ZAMBOANGA, Philippines -- Before heading to a southern Philippine island to help fight extremist Muslim rebels, U.S. troops were taught a few things -- including that roots of the same conflict brought American Gen. John Pershing here a century ago and led to the invention of the Colt .45 pistol.
The first batch of a 160-strong special forces unit was deployed Sunday to the remote island of Basilan, where they will help train Philippine troops fighting rebels linked to Osama bin Laden's al-Qaida's terrorist network.
The 80 or so Abu Sayyaf members are holding an American couple and a Filipino nurse hostage.
But before going, the U.S. troops took seminars on cultural sensitivity and on the roots of Muslim rebellion in the poverty-wracked south of this former U.S. colony.
"We're presenting this cultural sensitivity, the do's and don'ts, so they would not encounter problems and create new problems," said Datu Amil Jumaani, a Muslim professor who lectured the U.S. troops at a military camp in Zamboanga, a city on Mindanao, the main island adjacent to little Basilan.
The troops were told about local customs in the conservative Muslim region. One booklet said they should "refrain from showing public display of affection by embracing or kissing while strolling along our thoroughfares or in our plazas for this may offend the sensitivities of the people."
The seminar also taught the soldiers to show sincerity by placing their hand on their heart after shaking hands. They were also taught not to discuss religion in the religiously divided region.
In spreading the U.S.-led war against terrorism, President Bush had wanted American combat troops to take on the Abu Sayyaf. However, Philippine President Gloria Macapagal Arroyo, apparently trying to avoid arguments with nationalists and left-wing groups that helped bring her to power, declined and gave him the next best thing -- war drills on the Abu Sayyaf home ground.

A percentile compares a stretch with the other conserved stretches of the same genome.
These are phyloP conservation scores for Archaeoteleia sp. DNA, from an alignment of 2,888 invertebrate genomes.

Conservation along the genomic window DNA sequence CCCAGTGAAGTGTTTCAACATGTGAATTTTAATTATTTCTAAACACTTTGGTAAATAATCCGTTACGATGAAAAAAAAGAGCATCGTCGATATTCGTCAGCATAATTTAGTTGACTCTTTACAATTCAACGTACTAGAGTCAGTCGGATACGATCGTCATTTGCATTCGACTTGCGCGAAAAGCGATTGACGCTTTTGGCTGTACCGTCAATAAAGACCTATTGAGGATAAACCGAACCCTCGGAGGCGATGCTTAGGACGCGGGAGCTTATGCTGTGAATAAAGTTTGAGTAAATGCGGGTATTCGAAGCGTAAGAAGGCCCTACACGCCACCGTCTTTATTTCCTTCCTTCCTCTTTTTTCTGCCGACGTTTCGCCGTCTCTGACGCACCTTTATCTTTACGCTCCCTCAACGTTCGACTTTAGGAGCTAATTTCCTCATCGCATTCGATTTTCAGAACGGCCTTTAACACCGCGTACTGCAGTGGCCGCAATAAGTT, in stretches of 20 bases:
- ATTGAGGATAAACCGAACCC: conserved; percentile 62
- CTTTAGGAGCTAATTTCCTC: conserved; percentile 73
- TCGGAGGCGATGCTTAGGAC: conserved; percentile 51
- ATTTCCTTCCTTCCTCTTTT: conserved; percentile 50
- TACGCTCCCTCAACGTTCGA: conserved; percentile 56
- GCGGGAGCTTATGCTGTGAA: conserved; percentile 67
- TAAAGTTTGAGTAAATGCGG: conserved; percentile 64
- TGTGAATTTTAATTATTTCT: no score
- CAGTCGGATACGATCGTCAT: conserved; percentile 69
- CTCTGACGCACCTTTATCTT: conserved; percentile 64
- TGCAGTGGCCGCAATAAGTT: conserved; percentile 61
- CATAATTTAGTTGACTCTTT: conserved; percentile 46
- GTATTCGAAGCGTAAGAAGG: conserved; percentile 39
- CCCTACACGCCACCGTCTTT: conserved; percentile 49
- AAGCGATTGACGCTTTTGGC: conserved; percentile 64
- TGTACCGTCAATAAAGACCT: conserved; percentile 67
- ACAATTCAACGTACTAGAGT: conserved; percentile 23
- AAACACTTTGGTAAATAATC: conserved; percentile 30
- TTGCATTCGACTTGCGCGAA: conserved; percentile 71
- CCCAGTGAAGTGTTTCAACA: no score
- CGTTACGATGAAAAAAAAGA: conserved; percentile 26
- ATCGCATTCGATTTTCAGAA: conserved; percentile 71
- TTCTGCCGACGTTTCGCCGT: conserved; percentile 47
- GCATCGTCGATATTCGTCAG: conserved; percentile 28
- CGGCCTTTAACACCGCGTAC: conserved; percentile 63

Jumaani also told the Americans that they should know that Muslim unrest in the southern Philippines has dragged on for centuries.
"It's an old war," he says.
Arab missionaries brought Islam to the Philippines in the 14th century. Spanish colonizers arrived in 1521, bringing Christianity that was embraced by the central and northern Philippines. Christian settlers later ventured farther south to Mindanao island in search of land and food, relegating the minority Muslims to the margins.
Dispossessed of their land and threatened by successive foreign invaders, Muslims waged uprisings on and off for nearly 500 years to the present.
The United States fought a war to end Spain's 377-year colonial grip on the Philippines. Spain ceded the spice-rich colony to America under the Treaty of Paris in 1898. But the Americans didn't let go of the Philippines right away, provoking unrest among Filipinos, including Muslims in the south.
In 1899, America sent a young cavalryman, John Pershing, for a campaign to crush Filipino Muslim insurrectionists, gaining battle victories and criticism with his tough methods.
He got his popular nickname "Black Jack Pershing" from the West Point military academy, after students felt his discipline was too strict and derided his past stint with a black unit, historians say.
A 1913 attack on Muslim rebels resisting American rule on the southern Philippine island of Jolo ordered by Pershing killed many Filipino Muslims; estimates range from 300 to 2,000. Pershing was criticized.
In the campaign, American troops armed with .38-caliber revolvers had difficulty stopping suicidal guerrillas with a single shot. That forced them to adopt the Colt .45-caliber pistol that packs more punch.
"The .45-caliber Colt automatic revolver was invented to ward off the Moro (Muslim) warriors," according to a booklet handed out in one of the cultural sensitivity seminars.
As a reward for his ability in the southern Philippines, Pershing was promoted to brigadier general. A popular public square in the predominantly Christian city of Zamboanga bears his name.
A few hundred American troops are now in a military camp in Zamboanga as part of the exercises called Balikatan, or "shoulder to shoulder."
Abu Sayyaf guerrillas say the U.S. troops deployed to Basilan to help Filipino troops wipe them out are like those in Pershing's days and have vowed to resist them.
"Today, we are again facing the modern-day version of Black Jack Pershing," an Abu Sayyaf statement said.
From a peak of 2,000 guerrillas, the Abu Sayyaf now has fewer than a hundred armed members on Basilan, according to the Philippine military.
The rebels claim they are Muslim independence fighters, but the government dismisses them as mere bandits.
The Abu Sayyaf is notorious for beheadings, kidnappings and violence that impede development in the resource-rich but appallingly poor southern Philippines. Officials acknowledge that poverty and dispossession have caused Abu Sayyaf's rank to swell in the past.
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